Registration is available for the inaugural session of a new bi-monthly NN/LM collaborative webinar series, NN/LM Resource Picks, which will be held on September 28, 12:00-1:00 PM PDT. Every two months, NN/LM and/or NLM staff will highlight NLM resources. Coming up first is Don’t Wait, Communicate About Disaster Preparedness, hosted by the NN/LM Middle Atlantic Region.
One of the core competencies of disaster medicine is knowing how to “identify authoritative sources for information in a disaster or public health emergency.” Librarians and information professionals with this competency can support their communities with high-quality information throughout the disaster cycle of mitigation, preparedness, response, and recovery. The National Library of Medicine has developed a series of courses with an emphasis on disaster health information. The courses are currently being updated and formatted for self-paced study online. Two courses listed below are now available. The courses meet the requirements for the Medical Library Association Disaster Information Specialization, as well as core competencies for public health professionals and others through the Public Health Foundation’s learning management system, TRAIN. By the end of the year, there will be four more courses: US Response to Disasters and Public Health Emergencies; Information Roles in Disaster Management; A Seat at the Table: Working with Local Responders; and Health and Disasters: Understanding the International Context.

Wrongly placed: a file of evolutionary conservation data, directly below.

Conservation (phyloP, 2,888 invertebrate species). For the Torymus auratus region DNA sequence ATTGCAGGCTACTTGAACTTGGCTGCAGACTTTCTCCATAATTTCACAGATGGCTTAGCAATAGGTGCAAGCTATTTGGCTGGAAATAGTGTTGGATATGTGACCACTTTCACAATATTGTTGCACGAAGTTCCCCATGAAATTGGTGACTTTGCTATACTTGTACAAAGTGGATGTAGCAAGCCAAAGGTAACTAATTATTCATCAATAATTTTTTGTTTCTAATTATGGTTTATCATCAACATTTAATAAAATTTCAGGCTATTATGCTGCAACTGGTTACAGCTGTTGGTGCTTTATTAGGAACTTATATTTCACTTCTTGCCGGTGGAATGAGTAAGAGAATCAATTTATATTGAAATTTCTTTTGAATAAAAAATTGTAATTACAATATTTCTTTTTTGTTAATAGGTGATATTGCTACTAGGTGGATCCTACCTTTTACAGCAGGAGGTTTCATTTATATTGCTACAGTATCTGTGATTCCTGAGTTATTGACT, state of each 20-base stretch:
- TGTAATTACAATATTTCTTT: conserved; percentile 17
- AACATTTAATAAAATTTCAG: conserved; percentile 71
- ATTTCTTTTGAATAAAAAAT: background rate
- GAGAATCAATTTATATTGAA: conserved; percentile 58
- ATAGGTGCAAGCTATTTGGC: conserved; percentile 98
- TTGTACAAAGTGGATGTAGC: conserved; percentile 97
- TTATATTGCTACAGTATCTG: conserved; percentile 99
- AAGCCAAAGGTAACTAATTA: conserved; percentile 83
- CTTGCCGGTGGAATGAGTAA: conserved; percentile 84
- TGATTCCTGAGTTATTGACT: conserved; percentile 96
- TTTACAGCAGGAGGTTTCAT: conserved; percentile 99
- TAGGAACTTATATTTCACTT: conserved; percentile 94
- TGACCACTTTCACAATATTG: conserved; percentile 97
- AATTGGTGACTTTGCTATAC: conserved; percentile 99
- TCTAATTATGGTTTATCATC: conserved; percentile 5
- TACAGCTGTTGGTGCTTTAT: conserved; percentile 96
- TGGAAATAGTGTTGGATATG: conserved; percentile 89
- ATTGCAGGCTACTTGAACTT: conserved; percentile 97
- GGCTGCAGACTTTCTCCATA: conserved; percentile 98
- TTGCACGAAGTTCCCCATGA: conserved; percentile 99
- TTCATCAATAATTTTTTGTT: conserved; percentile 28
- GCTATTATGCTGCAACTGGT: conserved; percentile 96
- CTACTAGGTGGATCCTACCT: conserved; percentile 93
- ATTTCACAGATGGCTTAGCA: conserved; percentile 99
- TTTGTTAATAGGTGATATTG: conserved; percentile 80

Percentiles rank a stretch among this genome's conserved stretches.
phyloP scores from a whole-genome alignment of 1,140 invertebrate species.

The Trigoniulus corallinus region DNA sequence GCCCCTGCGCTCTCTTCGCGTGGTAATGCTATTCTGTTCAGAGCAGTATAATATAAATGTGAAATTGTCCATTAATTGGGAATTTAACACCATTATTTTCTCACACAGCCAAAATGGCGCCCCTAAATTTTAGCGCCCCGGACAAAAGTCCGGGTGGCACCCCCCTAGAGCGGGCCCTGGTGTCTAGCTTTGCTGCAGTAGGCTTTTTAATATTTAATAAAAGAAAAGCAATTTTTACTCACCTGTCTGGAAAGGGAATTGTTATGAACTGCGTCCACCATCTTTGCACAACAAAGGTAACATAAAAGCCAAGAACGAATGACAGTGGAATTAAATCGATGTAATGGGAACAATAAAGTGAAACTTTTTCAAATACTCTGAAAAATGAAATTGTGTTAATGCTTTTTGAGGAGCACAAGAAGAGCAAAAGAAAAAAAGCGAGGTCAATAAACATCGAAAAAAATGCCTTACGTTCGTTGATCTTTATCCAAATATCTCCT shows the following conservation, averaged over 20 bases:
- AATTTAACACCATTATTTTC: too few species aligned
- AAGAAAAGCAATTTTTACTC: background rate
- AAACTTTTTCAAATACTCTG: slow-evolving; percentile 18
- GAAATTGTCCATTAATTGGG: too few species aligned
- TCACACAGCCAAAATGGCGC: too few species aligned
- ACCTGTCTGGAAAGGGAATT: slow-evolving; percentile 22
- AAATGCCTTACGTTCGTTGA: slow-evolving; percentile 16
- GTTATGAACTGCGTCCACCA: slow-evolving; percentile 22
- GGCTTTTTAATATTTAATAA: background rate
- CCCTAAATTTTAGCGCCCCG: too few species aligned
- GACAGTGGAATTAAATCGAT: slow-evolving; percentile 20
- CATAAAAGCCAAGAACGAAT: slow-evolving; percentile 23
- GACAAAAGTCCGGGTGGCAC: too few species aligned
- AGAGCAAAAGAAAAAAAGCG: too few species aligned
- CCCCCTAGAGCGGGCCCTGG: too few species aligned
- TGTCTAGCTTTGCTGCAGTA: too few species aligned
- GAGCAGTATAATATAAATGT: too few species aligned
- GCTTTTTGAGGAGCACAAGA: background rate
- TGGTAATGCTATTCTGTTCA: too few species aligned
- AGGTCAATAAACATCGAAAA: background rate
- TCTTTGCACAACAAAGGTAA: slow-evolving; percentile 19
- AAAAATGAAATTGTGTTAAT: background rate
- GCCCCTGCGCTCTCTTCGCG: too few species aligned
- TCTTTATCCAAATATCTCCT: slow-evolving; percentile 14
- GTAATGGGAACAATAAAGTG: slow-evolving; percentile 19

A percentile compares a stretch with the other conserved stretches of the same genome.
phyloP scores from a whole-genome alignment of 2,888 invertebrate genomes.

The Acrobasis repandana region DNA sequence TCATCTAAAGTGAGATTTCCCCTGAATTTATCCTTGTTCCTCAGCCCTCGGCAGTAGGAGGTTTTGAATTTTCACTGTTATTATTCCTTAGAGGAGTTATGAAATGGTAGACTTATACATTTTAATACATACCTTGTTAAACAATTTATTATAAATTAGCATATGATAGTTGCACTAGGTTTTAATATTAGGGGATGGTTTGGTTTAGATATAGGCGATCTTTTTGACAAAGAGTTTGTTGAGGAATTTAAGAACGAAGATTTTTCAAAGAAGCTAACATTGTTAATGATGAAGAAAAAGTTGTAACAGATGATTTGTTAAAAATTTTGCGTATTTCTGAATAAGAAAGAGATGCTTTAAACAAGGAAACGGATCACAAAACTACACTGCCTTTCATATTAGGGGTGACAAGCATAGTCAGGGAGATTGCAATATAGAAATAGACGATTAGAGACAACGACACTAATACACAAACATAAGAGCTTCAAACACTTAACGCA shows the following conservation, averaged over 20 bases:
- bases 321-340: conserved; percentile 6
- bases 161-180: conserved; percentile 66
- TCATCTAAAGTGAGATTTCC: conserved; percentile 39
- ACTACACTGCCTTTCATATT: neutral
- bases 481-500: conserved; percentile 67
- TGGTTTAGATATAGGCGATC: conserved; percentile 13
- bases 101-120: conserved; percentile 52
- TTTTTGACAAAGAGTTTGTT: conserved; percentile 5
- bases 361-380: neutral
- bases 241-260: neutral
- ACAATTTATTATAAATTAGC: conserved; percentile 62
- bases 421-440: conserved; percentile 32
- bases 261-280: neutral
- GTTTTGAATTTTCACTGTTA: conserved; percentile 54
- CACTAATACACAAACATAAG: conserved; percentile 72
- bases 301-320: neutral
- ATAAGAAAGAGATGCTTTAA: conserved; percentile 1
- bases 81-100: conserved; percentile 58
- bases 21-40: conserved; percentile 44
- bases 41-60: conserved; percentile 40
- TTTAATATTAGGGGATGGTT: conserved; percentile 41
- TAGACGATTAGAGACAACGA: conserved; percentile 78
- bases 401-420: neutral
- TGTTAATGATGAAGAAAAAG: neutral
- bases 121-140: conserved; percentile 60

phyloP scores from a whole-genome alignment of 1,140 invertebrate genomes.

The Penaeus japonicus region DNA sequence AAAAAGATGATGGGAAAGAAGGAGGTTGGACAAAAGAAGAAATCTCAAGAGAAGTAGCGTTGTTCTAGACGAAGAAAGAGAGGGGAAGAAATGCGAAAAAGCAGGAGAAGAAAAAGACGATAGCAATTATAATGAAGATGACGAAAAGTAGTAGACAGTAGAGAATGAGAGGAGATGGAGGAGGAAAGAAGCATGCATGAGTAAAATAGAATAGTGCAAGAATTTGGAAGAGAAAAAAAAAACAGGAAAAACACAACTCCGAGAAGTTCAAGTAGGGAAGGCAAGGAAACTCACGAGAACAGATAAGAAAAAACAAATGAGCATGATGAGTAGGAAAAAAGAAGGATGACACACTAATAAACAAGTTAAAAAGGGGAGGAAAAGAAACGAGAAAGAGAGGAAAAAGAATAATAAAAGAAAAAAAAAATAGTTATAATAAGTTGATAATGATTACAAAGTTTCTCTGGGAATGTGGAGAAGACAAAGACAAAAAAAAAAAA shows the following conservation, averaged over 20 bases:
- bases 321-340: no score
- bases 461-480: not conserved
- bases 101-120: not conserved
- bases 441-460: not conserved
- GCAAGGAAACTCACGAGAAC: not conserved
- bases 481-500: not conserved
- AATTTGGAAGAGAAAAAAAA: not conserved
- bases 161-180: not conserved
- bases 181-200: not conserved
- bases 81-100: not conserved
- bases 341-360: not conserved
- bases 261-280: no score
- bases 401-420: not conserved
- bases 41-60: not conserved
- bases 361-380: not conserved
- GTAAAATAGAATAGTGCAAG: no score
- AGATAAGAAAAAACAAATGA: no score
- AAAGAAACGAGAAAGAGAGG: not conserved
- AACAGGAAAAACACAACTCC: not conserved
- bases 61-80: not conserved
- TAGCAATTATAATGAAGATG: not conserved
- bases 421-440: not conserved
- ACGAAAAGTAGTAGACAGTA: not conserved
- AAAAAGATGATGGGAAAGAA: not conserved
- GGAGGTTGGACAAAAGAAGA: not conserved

Disaster Health Information Sources: The Basics
This class provides a comprehensive overview of the essential resources needed to provide health-related information services for supporting disaster mitigation, planning, response, and recovery. This self-paced course introduces key sources from the National Library of Medicine, federal and nonfederal agencies, and international organizations. Tools for locating, organizing and disseminating disaster health information are covered.